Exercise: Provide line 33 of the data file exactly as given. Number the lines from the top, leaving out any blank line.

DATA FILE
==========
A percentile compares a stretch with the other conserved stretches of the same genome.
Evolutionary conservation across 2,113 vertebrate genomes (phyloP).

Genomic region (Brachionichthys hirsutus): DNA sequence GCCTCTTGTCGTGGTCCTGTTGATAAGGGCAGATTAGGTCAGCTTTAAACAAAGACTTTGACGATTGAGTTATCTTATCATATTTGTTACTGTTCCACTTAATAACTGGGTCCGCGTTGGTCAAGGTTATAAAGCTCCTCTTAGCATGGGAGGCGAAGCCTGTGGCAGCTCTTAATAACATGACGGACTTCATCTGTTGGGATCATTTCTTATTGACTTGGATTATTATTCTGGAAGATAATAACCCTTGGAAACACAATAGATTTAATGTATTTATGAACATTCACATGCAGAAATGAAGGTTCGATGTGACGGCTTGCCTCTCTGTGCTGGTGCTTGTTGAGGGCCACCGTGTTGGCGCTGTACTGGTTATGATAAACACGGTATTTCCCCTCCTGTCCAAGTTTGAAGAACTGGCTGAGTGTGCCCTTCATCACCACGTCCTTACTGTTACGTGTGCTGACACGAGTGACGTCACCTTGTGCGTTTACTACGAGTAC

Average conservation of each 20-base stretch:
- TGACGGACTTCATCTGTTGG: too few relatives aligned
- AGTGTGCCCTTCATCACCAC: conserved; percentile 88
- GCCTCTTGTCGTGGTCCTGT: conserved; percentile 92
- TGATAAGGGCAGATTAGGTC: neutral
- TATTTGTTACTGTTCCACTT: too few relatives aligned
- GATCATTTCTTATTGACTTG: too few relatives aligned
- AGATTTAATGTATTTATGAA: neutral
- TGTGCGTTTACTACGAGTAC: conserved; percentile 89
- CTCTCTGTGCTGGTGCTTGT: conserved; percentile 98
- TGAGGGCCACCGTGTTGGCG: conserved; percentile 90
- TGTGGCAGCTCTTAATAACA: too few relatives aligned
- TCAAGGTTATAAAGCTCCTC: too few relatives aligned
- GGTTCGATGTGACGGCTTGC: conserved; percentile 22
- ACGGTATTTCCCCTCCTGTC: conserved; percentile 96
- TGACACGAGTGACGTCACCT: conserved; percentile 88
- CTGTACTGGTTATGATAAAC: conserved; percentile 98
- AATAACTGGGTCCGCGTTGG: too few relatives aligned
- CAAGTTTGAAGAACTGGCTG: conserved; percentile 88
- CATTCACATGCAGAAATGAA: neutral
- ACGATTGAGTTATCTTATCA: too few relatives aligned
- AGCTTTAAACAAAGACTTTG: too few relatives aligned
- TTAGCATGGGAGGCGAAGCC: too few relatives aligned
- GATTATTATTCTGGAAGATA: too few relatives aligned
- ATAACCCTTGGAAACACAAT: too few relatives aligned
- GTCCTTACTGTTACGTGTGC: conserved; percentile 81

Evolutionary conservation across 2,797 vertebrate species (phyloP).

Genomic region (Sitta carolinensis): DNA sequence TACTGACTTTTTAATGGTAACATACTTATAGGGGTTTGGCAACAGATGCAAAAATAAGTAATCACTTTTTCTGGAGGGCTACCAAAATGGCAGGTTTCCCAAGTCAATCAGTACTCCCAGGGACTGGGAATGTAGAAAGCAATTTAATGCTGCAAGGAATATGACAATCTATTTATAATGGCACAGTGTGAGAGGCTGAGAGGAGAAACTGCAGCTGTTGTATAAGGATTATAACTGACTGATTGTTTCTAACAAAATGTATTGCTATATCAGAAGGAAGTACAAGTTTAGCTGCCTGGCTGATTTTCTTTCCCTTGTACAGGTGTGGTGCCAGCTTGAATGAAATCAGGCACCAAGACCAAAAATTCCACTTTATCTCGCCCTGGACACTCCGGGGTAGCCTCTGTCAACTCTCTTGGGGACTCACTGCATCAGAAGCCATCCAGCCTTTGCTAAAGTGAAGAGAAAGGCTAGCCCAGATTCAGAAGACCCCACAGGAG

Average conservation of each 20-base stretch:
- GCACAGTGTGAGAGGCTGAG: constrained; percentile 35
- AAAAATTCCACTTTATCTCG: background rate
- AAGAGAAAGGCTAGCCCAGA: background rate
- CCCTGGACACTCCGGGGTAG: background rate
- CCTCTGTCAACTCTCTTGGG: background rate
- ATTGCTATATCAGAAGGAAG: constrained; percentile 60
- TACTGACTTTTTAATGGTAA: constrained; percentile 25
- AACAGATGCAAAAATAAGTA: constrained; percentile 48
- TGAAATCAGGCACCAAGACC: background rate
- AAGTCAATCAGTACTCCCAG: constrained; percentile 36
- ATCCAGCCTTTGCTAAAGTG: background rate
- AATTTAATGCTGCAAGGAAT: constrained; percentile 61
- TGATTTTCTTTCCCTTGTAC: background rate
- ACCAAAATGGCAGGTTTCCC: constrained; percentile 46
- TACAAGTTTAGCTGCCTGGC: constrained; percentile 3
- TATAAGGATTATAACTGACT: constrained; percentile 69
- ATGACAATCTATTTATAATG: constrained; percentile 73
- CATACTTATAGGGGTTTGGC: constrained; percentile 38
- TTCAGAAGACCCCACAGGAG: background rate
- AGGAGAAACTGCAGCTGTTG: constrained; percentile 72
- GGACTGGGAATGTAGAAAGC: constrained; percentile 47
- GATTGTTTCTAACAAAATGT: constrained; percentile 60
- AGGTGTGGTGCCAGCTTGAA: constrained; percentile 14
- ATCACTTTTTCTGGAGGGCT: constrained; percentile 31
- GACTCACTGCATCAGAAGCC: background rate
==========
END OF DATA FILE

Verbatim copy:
- GCACAGTGTGAGAGGCTGAG: constrained; percentile 35